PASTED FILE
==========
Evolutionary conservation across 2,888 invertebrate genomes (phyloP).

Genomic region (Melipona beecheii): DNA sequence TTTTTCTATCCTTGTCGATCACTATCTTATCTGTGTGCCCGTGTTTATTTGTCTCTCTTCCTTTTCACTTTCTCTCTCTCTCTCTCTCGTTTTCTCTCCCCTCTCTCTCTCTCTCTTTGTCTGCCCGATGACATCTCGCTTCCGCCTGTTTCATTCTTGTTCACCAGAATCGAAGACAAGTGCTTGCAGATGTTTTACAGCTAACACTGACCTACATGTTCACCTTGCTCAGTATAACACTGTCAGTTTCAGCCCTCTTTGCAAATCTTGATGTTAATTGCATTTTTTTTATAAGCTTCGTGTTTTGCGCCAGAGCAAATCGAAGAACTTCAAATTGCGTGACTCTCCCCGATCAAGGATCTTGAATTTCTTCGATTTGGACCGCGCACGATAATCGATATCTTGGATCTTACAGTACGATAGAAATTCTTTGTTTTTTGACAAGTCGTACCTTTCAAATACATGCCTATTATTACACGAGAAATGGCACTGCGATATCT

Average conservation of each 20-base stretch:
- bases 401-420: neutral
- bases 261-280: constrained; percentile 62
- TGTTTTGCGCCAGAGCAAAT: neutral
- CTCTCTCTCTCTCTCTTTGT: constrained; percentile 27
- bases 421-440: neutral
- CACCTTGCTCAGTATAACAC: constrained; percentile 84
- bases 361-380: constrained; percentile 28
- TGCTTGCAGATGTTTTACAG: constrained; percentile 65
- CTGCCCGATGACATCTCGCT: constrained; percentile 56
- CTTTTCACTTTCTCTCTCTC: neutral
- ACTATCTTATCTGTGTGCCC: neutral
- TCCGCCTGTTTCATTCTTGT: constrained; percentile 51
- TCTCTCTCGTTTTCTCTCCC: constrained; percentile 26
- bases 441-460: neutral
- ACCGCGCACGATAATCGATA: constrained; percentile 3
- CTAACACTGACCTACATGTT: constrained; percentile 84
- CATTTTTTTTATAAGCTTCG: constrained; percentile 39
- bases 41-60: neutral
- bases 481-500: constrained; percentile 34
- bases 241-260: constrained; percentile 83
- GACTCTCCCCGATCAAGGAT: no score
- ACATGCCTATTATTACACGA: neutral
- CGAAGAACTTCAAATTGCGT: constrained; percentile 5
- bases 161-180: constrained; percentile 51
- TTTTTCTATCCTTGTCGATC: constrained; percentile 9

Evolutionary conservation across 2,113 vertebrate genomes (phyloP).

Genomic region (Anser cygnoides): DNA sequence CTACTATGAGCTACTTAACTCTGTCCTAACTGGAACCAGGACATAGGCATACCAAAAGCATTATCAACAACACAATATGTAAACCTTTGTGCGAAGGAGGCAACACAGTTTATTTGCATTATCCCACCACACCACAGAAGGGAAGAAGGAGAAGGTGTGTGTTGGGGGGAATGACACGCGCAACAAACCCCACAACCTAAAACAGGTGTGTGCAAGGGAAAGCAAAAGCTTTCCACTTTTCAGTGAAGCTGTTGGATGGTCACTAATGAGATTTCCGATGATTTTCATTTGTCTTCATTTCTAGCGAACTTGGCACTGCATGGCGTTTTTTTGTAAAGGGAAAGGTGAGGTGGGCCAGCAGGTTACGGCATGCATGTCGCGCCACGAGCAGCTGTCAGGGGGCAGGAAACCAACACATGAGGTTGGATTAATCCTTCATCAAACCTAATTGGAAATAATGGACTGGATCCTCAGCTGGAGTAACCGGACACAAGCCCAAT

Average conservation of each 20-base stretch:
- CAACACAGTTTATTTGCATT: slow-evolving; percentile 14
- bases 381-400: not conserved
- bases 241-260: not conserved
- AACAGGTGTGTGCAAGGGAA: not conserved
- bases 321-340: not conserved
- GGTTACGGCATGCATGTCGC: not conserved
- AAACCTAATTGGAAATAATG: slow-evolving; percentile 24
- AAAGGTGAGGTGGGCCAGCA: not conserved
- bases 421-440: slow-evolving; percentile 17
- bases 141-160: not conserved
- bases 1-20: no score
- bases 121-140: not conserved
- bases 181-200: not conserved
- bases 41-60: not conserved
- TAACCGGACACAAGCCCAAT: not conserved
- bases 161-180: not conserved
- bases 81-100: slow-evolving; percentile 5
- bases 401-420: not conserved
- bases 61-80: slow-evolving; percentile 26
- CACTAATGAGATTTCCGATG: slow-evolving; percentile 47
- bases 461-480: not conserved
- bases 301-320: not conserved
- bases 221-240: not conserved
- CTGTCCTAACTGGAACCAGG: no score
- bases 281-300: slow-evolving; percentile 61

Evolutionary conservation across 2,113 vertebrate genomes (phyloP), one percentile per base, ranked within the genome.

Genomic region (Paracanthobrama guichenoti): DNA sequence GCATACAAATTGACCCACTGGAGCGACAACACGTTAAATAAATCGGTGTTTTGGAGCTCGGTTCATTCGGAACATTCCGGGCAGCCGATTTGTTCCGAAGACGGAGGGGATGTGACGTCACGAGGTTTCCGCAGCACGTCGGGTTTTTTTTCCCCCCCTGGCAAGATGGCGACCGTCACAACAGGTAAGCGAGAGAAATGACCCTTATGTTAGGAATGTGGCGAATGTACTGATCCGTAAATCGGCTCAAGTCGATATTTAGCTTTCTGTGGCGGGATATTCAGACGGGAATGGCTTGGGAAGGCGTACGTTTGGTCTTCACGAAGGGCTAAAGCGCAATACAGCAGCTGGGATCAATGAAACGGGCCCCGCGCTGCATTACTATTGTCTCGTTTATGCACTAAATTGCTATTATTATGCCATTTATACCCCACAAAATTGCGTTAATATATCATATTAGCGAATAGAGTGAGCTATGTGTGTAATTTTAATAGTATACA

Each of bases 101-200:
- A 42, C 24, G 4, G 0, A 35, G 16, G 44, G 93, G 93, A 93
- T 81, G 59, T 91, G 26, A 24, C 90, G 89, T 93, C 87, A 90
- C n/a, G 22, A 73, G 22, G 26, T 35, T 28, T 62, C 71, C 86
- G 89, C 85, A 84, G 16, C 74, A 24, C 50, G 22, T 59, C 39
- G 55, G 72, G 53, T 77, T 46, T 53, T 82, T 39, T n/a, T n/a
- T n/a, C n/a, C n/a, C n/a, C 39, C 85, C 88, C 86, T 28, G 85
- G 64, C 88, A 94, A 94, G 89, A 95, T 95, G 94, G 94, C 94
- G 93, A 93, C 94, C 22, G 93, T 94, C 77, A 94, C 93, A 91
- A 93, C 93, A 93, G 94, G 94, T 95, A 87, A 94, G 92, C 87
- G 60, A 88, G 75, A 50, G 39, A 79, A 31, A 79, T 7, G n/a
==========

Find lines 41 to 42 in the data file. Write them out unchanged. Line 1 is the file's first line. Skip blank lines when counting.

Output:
- bases 141-160: not conserved
- bases 1-20: no score